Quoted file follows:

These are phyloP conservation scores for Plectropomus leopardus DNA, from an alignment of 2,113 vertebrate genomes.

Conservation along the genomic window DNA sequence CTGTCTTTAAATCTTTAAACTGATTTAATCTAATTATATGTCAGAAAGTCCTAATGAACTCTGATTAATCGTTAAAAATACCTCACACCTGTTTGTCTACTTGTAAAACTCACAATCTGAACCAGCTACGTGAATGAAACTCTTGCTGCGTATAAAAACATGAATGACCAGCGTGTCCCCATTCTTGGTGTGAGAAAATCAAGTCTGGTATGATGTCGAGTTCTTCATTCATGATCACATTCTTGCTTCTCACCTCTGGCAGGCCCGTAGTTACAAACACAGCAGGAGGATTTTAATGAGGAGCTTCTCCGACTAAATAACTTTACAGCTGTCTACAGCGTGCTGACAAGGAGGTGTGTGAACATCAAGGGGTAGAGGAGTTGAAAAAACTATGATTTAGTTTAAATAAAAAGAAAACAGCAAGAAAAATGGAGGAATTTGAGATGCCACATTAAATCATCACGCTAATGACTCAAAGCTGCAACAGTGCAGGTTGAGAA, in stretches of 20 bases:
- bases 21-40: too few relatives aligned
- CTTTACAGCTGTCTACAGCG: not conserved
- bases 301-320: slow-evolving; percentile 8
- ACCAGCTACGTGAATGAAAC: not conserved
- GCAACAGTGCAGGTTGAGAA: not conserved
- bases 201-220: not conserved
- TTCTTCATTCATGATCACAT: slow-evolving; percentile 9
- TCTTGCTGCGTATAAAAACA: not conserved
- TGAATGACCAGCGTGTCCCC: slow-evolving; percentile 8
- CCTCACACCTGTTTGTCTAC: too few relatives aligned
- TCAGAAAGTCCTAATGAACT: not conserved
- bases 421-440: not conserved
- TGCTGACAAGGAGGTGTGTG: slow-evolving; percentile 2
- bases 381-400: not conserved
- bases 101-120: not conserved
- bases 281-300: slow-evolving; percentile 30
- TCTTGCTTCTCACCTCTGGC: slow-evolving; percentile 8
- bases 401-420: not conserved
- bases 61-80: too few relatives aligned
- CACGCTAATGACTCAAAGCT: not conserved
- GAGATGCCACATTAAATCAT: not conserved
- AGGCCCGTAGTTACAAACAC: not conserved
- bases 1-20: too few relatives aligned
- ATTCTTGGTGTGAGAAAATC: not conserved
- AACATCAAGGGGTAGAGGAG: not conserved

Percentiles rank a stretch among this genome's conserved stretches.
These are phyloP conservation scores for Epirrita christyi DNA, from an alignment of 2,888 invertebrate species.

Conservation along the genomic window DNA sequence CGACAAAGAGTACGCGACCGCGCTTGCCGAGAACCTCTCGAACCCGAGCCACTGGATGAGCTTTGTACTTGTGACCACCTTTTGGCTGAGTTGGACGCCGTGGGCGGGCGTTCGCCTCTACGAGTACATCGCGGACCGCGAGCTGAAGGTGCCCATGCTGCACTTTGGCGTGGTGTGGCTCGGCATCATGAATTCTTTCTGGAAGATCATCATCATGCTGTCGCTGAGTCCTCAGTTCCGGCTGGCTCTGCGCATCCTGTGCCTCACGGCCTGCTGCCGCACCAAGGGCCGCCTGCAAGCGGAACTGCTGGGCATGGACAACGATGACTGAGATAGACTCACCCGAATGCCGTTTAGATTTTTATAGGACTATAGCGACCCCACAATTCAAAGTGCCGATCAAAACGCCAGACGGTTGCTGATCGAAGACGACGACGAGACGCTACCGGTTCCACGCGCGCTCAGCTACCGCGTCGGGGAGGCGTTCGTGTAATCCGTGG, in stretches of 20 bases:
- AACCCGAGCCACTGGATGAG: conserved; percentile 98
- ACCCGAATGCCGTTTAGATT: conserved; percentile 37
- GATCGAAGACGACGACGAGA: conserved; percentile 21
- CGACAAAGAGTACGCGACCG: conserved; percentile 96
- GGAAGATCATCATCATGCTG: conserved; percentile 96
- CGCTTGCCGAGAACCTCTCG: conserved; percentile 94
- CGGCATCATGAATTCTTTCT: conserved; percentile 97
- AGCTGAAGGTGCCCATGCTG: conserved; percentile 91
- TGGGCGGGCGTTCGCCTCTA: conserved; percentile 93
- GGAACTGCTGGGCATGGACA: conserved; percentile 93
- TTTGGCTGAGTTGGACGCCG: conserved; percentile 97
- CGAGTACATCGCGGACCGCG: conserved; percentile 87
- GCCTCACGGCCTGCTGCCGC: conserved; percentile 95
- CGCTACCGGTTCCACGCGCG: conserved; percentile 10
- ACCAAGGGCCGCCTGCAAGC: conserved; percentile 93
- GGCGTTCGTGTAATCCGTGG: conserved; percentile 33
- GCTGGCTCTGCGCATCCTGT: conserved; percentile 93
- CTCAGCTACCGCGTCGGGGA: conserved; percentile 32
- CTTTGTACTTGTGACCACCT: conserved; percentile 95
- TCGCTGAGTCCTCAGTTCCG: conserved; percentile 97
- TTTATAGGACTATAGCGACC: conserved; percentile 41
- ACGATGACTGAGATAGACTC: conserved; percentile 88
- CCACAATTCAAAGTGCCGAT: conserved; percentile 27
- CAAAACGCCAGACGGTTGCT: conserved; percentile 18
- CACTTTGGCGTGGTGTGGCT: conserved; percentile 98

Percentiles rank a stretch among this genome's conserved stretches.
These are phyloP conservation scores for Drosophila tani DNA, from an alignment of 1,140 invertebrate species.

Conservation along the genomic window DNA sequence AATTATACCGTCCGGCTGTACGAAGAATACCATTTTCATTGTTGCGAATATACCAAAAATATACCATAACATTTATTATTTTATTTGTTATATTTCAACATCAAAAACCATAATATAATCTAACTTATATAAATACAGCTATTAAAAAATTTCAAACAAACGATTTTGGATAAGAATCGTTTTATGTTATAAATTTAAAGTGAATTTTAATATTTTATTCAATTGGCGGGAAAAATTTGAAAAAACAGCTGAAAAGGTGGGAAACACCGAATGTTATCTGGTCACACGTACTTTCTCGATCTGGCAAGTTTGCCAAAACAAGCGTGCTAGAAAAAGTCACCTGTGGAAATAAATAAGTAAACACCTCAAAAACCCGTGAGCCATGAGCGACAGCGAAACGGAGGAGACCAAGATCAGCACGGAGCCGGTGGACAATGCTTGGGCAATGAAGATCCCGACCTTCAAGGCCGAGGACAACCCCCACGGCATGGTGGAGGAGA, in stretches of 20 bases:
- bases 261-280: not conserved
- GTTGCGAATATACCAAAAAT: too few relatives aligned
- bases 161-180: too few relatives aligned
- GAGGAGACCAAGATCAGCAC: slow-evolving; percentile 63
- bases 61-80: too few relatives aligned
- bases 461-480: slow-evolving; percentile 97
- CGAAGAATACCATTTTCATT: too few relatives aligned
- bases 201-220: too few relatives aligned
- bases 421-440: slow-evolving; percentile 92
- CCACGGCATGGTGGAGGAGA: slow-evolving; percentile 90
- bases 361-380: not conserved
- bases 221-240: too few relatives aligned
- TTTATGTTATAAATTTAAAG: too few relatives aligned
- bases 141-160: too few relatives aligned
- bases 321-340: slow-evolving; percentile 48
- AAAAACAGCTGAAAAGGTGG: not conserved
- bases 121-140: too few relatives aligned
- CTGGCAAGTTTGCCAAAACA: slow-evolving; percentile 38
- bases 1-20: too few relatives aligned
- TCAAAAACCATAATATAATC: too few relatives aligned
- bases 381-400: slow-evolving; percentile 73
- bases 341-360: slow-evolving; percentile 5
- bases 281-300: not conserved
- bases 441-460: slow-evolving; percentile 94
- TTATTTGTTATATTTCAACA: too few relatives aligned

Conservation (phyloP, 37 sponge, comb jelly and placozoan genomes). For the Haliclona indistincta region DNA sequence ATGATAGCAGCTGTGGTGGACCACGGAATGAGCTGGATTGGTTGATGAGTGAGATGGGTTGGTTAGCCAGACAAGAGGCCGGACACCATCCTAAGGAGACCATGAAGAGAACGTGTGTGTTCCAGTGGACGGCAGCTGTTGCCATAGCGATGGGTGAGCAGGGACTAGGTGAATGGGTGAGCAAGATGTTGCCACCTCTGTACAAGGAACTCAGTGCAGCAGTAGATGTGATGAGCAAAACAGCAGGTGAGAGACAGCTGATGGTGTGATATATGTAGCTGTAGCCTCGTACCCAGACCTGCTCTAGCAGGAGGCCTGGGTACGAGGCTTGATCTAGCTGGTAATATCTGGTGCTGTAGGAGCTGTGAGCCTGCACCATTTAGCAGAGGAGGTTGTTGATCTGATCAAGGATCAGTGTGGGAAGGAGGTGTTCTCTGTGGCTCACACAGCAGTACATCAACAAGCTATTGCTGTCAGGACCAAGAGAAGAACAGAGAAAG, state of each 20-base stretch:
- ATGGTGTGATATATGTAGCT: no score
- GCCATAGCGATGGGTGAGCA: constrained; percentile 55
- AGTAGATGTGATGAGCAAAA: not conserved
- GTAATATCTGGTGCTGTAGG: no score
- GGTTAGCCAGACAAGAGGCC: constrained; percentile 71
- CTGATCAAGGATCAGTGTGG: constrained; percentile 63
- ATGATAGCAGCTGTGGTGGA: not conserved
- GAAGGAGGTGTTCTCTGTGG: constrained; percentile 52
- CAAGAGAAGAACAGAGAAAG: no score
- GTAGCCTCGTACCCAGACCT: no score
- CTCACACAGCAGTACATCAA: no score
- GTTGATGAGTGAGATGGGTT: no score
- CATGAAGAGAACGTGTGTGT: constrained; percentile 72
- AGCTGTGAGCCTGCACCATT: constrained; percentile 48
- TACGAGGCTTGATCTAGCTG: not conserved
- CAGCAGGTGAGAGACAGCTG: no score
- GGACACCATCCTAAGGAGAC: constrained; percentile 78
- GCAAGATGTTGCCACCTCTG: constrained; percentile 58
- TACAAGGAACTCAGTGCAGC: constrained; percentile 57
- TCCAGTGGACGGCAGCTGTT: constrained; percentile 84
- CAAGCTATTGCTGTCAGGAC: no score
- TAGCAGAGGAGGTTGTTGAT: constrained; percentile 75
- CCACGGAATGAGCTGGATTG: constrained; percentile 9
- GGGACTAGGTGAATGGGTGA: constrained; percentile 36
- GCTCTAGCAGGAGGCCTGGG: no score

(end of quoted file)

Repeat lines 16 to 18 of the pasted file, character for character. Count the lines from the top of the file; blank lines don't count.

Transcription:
- bases 381-400: not conserved
- bases 101-120: not conserved
- bases 281-300: slow-evolving; percentile 30